The Mediterranean Sea was formerly of far greater extent than we see it to-day, and covered nearly the whole of northern Africa and the old upheaved sea-bottom that we see in the Desert of Sahara. Much of this great desert, as we know, has a considerable elevation, though part of it is still below the level of the Mediterranean.

Much of the country in the vicinity of New Madrid and Fort Donaldson was involved in these serious shocks. Swamps were upheaved and converted into dry uplands, while cultivated uplands were depressed below the average water level, and became swamps or ponds of water.

Again and again I have been part of an island, and then again sunk beneath the sea, to be upheaved again after long centuries, till I saw the light once more, and dropped from the face of some chalk cliff far away among high hills which have long since been swept off the face of the earth, and was tossed by currents till I became a pebble on the beach, while Reading was a sand-bank in a shallow sea.

The wilderness there is still a great wide moor-heath, about which we can read in the official description of districts. It is said that in old times there was here a sea, whose bottom was upheaved; now the moorland extends for miles on all sides, surrounded by damp meadows, and unsteady shaking swamp, and turfy moor, with blueberries and stunted trees.

In speaking of the elevation of the land having been slow, I do not wish to exclude the small starts which accompany earthquakes, as on the coast of Chile; and by such movements beds of shells might easily be uplifted, even in positions exposed to a heavy surf, without undergoing any attrition: for instance, in 1835, a rocky flat off the island of Santa Maria was at one blow upheaved above high-water mark, and was left covered with gaping and putrefying mussel-shells, still attached to the bed on which they had lived.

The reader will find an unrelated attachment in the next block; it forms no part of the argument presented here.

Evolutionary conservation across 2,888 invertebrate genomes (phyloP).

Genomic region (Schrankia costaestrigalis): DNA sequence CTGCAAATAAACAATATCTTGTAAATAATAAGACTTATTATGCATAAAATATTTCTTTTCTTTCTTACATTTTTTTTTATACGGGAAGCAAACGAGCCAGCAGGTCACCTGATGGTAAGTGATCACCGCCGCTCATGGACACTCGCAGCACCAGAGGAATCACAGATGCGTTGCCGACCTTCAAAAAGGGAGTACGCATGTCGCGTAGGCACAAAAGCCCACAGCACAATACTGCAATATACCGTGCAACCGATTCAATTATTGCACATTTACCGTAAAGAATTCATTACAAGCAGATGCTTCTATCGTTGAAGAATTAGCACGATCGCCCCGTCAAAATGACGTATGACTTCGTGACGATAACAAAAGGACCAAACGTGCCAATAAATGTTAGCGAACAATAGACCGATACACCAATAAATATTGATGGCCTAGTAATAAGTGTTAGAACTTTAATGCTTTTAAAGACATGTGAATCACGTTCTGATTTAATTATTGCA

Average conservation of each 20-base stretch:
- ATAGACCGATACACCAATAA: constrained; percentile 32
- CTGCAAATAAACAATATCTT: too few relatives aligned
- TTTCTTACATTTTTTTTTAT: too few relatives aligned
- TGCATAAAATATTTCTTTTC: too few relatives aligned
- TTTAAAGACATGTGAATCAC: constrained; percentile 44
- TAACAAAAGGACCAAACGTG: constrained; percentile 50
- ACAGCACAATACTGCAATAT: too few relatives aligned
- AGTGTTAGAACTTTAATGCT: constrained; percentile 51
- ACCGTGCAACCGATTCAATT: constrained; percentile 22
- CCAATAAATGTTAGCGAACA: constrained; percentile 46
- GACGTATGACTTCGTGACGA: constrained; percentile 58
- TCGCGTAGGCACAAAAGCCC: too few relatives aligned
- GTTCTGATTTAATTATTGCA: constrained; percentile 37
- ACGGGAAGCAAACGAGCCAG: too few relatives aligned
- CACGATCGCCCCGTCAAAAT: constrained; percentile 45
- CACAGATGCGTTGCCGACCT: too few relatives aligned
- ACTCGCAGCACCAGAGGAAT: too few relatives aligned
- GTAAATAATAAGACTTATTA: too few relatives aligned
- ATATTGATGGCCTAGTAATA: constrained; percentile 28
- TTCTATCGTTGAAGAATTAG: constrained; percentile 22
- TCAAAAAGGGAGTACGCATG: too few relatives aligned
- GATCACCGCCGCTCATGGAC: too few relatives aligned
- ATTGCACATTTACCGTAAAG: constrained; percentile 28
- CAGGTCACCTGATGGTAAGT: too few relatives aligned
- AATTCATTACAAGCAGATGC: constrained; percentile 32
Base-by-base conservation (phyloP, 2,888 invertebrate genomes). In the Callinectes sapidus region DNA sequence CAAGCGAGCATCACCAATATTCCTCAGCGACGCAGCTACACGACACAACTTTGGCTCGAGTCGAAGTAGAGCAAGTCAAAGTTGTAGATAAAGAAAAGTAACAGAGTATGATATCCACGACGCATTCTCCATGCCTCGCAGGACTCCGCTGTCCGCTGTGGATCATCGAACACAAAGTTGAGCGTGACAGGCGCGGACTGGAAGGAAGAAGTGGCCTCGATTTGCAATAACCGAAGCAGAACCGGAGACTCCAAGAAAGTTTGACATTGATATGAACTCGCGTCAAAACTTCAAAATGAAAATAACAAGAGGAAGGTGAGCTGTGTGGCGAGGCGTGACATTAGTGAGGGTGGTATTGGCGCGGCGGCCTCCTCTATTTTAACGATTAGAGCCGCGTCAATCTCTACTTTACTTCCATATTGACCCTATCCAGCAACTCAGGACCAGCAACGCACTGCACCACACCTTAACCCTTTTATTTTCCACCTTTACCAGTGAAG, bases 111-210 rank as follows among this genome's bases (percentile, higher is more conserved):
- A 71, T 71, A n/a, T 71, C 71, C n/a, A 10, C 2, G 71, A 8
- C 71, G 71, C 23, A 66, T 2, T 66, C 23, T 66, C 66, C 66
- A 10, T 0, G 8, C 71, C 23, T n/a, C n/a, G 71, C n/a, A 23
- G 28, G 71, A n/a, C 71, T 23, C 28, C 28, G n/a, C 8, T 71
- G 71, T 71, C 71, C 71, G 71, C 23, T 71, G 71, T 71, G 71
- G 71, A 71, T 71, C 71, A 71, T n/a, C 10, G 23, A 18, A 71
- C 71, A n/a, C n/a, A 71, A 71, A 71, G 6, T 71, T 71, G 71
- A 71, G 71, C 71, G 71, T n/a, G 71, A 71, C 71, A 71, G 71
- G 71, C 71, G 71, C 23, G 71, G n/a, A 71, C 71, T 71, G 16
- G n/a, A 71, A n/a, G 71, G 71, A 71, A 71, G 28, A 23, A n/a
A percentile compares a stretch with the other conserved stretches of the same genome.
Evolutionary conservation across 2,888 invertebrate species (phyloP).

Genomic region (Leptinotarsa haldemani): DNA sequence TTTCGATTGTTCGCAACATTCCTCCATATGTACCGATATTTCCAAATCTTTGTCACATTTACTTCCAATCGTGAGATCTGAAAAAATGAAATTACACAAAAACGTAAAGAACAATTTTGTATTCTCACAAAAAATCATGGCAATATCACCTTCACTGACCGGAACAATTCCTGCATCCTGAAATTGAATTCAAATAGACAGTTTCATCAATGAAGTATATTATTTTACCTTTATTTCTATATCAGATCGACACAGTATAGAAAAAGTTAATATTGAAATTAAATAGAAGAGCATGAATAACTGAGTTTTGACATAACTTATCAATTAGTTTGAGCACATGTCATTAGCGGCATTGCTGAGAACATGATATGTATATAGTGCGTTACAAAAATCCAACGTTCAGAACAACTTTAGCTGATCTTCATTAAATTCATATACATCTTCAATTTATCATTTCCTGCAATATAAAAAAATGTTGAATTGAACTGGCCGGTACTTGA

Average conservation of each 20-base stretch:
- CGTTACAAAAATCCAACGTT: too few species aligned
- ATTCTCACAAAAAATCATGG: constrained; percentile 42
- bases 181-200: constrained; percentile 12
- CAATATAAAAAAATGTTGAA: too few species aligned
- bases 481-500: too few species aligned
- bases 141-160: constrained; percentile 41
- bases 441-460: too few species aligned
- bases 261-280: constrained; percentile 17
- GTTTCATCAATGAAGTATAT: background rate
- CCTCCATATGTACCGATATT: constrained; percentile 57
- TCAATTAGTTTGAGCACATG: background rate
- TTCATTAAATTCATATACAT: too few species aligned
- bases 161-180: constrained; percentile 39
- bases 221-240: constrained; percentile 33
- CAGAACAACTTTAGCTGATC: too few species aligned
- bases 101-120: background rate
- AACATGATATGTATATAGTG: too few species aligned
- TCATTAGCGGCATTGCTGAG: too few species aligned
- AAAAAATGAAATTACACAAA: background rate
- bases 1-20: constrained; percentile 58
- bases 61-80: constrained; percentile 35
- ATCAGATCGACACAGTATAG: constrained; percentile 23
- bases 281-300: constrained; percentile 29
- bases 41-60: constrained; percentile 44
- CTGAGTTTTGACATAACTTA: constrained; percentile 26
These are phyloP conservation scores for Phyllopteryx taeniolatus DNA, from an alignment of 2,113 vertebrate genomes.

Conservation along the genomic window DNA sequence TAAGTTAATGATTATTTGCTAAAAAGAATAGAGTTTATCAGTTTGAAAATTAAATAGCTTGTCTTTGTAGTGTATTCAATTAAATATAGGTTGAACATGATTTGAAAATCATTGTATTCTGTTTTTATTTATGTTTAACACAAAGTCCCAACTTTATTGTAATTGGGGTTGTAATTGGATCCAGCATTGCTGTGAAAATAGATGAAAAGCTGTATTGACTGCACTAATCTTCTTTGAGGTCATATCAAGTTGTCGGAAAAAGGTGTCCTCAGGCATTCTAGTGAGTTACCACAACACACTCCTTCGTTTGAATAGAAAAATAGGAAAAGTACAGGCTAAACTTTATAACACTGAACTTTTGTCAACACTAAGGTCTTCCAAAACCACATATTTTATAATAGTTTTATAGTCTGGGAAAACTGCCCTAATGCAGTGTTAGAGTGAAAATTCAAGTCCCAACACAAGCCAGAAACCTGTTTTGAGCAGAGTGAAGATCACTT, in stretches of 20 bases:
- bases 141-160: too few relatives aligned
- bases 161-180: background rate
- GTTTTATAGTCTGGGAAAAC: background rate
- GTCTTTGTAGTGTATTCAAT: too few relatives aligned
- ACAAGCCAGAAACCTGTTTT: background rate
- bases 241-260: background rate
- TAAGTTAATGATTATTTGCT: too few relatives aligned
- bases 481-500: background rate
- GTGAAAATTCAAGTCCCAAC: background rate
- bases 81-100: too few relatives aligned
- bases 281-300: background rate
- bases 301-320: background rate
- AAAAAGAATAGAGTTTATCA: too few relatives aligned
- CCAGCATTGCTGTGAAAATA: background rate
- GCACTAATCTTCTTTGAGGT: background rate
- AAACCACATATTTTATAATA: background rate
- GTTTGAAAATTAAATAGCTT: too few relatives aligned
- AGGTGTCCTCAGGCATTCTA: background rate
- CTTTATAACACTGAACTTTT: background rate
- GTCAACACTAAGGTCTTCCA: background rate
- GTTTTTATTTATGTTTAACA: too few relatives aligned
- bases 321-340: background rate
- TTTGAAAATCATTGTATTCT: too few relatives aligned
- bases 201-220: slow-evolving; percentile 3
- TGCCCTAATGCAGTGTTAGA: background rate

On her impetuous transit from Mr Bradshaw's to the Chapel-house, her wild, desperate thought had been that she would call herself by every violent, coarse name which the world might give her that Leonard should hear those words applied to his mother first from her own lips; but the influence of his presence for he was a holy and sacred creature in her eyes, and this point remained steadfast, though all the rest were upheaved subdued her; and now it seemed as if she could not find words fine enough, and pure enough, to convey the truth that he must learn, and should learn from no tongue but hers.

Nothing in Europe conveys a more striking sense of geological antiquity than such a prospect. The denudation and abrasion of innumerable ages, wrought by slow persistent action of weather and water on an upheaved mountain mass, are here made visible. Every wave in that vast sea of hills, every furrow in their worn flanks, tells its tale of a continuous corrosion still in progress.

All mountains and mountain-chains have been upheaved by great convulsions of the globe, which rent asunder the surface of the earth, destroyed the animals and plants living upon it at the time, and were then succeeded by long intervals of repose, when all things returned to their accustomed order, ocean and river deposited fresh beds in uninterrupted succession, the accumulation of materials went on as before, a new set of animals and plants were introduced, and a time of building up and renewing followed the time of destruction.

In more than one place we could almost fancy that some mountain has been upheaved and split asunder, the clefts formed by these gigantic fragments being now filled with veteran trees. The formation of the forest has puzzled geologists, to this day the origin of its rocky substratum remaining undetermined.

The basement of the icy pedestal on which the ships had been upheaved was gradually undermined, like the icebergs of the Arctic Ocean, by warm currents of water, and on the night of the 12th the huge block collapsed en masse, so that on the following morning nothing remained of the Dobryna and the Hansa except the fragments scattered on the shore.